University of California
UC Master Gardener Program of Sonoma County
Parsley, a member of the carrot family (Apiaceae), is a hardy biennial grown as an annual. This versatile herb is used in cooking or as a garnish and may be harvested in Sonoma County year-round. For its continued presence in the garden, set out new plants each year or allow an existing plant to reseed.
- Curley-leafed French parsley grows 6-18 in. tall and wide. Its deeply ruffled leaves give it a handsome appearance often used as a culinary garnish.
- Flat-leafed Italian parsley grows 1½-3 ft. tall by 2 ft. wide. It is considered more flavorful than the curly-leafed French type and is often preferred for cooking, although either variety can be used in any cuisine.
- Grow in beds or containers, plant as an edging, or mix parsley into an ornamental flower bed.
- Provide moist, fertile soil amended with compost; usually no additional feeding is needed.
- Purchase plant starts from a nursery or sow seed of this cool-weather crop March-May and again August-October. Provide some shade in a hot, summer garden.
- Start seeds indoors 6 weeks before the last frost date.
- Soak seeds overnight to hasten germination, which takes 10-28 days depending on the variety. Consult seed packets for days to germination.
- Plant seed ¼ in. deep or less in a dampened, sterile germination mix; keep the planting area evenly moist. Spray with a mister to avoid disturbing seeds and continue spraying daily until seedlings are well-anchored. Place the container in a sunny window.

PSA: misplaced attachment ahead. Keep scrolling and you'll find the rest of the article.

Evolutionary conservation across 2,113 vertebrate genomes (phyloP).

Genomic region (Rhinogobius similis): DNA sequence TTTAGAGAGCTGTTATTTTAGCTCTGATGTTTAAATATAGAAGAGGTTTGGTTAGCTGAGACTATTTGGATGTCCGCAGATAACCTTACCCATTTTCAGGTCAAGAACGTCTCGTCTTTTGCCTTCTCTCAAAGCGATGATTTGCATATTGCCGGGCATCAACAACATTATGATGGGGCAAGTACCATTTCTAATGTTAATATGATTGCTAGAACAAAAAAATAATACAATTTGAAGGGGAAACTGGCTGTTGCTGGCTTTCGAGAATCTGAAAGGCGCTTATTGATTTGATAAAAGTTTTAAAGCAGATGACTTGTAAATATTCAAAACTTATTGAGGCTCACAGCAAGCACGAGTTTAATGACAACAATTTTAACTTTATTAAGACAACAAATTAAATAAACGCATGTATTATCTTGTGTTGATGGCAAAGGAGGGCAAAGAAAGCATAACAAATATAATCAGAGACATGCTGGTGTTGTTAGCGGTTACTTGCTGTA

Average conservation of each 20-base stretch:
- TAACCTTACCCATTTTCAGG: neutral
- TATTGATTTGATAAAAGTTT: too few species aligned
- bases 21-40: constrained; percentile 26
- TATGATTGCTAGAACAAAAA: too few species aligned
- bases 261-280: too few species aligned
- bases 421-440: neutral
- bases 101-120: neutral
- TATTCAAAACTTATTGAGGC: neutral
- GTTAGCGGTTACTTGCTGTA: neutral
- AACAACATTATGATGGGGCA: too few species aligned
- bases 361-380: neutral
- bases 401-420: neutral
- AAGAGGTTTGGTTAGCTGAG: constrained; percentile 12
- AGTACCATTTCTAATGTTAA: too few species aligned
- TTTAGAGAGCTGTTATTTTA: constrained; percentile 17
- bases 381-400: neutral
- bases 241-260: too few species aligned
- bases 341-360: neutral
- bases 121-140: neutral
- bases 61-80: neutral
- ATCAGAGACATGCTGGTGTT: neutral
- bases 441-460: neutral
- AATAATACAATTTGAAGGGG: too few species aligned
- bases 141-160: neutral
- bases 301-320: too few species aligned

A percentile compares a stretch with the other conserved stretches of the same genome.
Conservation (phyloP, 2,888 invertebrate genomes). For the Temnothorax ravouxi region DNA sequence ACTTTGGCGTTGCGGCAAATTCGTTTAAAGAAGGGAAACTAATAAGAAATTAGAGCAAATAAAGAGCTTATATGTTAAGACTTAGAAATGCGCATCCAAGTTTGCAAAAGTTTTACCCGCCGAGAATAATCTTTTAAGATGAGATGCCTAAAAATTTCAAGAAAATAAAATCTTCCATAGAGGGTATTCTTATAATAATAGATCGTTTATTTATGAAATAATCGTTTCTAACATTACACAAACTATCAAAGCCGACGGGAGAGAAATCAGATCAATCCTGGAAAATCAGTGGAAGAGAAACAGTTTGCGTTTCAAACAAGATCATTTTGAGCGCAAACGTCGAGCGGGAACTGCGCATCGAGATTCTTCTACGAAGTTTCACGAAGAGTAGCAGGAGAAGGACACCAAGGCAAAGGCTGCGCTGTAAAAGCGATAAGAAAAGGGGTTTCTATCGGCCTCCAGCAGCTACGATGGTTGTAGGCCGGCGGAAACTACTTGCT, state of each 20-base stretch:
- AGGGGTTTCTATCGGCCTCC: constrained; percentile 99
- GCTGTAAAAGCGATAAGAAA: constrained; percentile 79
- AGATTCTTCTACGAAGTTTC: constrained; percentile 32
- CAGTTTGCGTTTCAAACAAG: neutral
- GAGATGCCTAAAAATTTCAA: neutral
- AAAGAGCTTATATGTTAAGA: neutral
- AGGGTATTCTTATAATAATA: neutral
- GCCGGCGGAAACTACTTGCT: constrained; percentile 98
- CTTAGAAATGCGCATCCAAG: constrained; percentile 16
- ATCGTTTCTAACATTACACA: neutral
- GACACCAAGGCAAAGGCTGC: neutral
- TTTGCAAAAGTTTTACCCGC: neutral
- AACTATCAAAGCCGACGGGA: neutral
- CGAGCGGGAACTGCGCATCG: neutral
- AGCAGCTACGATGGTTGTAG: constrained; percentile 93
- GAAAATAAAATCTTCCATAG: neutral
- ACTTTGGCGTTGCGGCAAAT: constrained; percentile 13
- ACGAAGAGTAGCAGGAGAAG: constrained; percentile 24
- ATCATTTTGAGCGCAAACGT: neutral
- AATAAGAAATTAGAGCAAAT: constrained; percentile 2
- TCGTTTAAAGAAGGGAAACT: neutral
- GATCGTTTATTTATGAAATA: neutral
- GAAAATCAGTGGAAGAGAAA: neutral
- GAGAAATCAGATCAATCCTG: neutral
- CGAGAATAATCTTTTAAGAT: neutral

- Transplant into beds or containers when seedlings reach about 2 in. tall.
- Cover the soil with mulch to help keep it evenly moist.
- Plan on 2-3 plants to supply individual or family needs.
- Protect parsley from a hard freeze to survive over winter. A few plants started in spring usually last all winter in Sonoma County.
- Expect to find parsley worms, larvae of the beautiful swallowtail butterfly, feeding on a few sprigs. Larvae go through 5 stages from black/brown with orange markings and spines to smooth, pale green fat bodies with black and yellow stripes before pupating and emerging as yellow and black butterflies.
- Start harvesting parsley 60-75 days after planting and after several sprigs appear.
- Harvest from the outside of plants. Cut only 2-3 sprigs from each plant at one time to keep it vigorously growing. Fresh sprigs can be kept in the refrigerator crisper for a week or longer.
- Freeze or dry extra parsley for long-term storage.
- Plants shift from growing leaves to growing flower stalks and blooms after overwintering. They start to bolt and form seed as days get longer in spring and temperatures warm up.
- Remove year-old plants and replace them with a new crop.
- Harvest some of the remaining sprigs until the new crop is ready.